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The Warwick bug

Discussion in 'Basses [BG]' started by jimmy rocket, Apr 9, 2019.


  1. TheMaynorD

    TheMaynorD Gold Supporting Member

    Aug 28, 2013
    Oklahoma City
    As another guy who has a fever, the only for which is more Warwick... I would also recommend wait. I have played the rockbasses and while they are not bad instruments, they lack 75% of what makes a warwick a warwick IMO. What are probably the biggest warwick tone factors? Wenge/ bubinga and the bell metal frets + brass nut. The things that the rockbass leaves out. Plus there are always used warwicks on here for decent prices. As soon as I sell my bongo i will be buying one of them.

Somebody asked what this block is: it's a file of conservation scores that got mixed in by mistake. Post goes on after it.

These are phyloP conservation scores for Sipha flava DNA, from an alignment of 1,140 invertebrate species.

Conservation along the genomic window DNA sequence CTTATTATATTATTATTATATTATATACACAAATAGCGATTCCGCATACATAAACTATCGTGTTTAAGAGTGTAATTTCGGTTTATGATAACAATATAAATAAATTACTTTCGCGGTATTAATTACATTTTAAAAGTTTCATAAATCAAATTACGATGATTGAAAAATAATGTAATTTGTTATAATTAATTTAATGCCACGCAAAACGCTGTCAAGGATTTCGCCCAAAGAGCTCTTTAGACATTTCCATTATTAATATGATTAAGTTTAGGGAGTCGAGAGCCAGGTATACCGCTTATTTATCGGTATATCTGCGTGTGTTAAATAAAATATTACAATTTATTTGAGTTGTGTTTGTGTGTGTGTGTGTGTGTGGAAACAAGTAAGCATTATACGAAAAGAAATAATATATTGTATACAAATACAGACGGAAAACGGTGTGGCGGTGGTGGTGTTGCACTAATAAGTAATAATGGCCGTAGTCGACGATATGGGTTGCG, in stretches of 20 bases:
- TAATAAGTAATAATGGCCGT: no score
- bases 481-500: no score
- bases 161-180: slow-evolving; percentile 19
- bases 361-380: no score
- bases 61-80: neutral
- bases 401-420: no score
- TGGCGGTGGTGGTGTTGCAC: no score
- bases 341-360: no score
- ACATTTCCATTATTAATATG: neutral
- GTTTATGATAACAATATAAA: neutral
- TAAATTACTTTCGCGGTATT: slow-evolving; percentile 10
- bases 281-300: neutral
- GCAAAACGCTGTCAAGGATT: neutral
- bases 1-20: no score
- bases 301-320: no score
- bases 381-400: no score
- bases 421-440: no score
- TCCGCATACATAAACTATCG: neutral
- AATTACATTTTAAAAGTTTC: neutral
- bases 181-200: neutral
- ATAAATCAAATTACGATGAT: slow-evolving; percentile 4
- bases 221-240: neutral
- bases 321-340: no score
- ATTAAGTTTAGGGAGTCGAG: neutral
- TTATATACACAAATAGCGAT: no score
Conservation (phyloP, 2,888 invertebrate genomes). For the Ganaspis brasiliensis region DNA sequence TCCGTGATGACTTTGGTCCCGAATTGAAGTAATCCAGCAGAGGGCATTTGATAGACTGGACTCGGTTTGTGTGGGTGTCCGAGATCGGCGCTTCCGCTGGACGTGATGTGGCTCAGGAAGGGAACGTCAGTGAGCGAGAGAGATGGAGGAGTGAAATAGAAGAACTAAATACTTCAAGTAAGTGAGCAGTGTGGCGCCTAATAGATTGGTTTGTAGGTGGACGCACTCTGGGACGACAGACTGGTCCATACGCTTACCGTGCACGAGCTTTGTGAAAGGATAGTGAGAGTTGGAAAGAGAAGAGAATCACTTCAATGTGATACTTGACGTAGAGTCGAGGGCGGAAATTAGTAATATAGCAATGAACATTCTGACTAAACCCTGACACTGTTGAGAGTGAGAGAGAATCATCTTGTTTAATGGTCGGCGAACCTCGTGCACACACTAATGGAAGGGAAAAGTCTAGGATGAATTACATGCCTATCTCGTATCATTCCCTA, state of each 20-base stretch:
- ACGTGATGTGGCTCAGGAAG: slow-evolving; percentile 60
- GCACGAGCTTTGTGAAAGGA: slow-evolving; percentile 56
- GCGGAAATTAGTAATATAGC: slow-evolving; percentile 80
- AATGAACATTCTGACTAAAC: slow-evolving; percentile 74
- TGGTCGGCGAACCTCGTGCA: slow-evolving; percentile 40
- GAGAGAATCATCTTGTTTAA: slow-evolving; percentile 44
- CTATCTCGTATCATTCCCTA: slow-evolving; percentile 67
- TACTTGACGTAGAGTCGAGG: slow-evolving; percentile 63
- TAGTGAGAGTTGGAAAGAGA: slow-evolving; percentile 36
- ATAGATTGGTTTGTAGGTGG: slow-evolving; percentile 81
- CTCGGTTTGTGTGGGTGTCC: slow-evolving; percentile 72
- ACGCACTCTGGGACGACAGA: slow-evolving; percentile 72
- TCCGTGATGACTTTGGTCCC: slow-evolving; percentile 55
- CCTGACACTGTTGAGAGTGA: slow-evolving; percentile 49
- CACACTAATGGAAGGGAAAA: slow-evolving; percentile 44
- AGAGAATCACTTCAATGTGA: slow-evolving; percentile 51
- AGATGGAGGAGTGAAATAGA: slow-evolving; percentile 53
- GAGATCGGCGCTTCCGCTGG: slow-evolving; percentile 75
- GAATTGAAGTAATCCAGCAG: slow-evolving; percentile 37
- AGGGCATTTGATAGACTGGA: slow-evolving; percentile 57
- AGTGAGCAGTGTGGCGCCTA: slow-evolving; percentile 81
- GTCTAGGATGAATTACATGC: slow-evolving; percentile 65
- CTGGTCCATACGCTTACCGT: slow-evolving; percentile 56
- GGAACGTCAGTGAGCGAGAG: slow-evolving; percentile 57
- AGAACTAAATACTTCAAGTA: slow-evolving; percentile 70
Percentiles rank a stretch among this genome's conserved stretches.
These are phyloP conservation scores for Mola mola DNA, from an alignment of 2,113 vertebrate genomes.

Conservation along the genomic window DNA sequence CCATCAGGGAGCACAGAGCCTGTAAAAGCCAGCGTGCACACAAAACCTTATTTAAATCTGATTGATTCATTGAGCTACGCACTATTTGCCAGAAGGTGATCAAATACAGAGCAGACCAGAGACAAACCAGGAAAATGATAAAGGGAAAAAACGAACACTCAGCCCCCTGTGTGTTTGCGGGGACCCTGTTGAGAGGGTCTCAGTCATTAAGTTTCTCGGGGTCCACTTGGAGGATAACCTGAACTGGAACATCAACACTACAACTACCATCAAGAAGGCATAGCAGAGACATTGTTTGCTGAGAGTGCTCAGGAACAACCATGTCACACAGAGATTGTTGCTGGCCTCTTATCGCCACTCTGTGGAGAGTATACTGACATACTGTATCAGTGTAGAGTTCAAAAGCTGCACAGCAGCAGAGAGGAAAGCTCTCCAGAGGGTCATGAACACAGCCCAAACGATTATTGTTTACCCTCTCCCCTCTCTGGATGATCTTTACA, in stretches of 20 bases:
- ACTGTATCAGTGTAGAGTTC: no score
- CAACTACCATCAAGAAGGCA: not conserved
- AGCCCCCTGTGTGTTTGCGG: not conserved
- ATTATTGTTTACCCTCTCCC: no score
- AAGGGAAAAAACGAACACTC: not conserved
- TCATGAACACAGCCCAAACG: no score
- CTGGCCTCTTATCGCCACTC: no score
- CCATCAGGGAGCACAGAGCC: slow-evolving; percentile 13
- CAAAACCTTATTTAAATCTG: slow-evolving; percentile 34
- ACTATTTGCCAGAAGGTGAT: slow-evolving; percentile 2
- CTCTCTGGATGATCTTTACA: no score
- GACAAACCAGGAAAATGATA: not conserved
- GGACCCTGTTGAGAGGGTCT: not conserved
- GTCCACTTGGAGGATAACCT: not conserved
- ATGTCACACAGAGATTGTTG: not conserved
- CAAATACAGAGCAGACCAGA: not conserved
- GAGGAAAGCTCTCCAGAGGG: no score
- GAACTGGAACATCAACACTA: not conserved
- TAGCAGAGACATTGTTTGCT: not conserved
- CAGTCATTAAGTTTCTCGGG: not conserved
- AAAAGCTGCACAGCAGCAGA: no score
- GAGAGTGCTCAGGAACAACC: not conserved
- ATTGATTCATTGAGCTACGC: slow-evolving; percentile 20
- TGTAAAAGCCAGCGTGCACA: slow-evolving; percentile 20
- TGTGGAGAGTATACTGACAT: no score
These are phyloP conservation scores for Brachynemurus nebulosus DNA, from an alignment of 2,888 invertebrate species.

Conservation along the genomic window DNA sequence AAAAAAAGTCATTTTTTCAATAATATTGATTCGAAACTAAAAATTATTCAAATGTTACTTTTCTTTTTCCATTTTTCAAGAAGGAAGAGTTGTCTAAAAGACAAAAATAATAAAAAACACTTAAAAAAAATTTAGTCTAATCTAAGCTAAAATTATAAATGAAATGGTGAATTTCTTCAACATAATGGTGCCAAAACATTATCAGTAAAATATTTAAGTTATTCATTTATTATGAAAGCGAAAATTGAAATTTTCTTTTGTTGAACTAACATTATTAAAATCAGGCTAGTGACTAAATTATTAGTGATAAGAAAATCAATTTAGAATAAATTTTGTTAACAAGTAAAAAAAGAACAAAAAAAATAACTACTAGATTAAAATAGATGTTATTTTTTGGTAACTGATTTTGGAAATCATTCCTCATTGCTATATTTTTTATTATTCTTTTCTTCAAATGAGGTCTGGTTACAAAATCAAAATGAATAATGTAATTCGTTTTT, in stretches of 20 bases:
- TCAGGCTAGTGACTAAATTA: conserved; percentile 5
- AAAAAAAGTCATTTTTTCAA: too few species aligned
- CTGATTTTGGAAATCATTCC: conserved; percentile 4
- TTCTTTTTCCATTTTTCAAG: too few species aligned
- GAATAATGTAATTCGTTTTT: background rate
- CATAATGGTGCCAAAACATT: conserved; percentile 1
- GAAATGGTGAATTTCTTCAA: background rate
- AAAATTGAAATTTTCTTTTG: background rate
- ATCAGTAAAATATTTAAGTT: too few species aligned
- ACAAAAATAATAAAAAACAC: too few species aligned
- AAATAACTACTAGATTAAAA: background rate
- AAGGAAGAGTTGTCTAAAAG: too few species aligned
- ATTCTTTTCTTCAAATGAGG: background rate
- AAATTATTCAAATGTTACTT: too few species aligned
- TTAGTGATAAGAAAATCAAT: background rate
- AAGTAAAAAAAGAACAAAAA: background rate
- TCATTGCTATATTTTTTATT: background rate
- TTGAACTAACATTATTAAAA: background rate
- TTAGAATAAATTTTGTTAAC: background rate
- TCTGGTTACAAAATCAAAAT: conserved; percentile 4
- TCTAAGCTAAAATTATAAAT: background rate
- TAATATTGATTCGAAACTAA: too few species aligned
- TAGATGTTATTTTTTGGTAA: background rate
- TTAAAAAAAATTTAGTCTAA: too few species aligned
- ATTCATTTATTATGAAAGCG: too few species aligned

totallywink likes this.
  2. wvbass

    wvbass Supporting Member

    Mar 1, 2004
    West Virginia
    As of lately, German Team Built has nickel (or steel?) frets. Only new Master Built basses have the bell brass frets.
     
    Systolic likes this.
  3. Systolic

    Systolic Supporting Member

    Nov 29, 2009
    Madison,Wisconsin
    I play a German Corvette 4 and 3rd Generation Rockbass Corvette 6 side by side as my mains.

    + The Rockbass 6 string is lighter than the german 4 string and my shoulder/back thank me for making that choice everyday.

    +I could get a brand new Rockbass 6'er for about $700 cheaper than I could get a German Corvette 6.

    + It depends on where you fall on the subject, but for me, once you have Active pickups AND an active preamp, wood choice doesn't play a huge part other than maybe the fretboard, which is Wenge on both models anyway.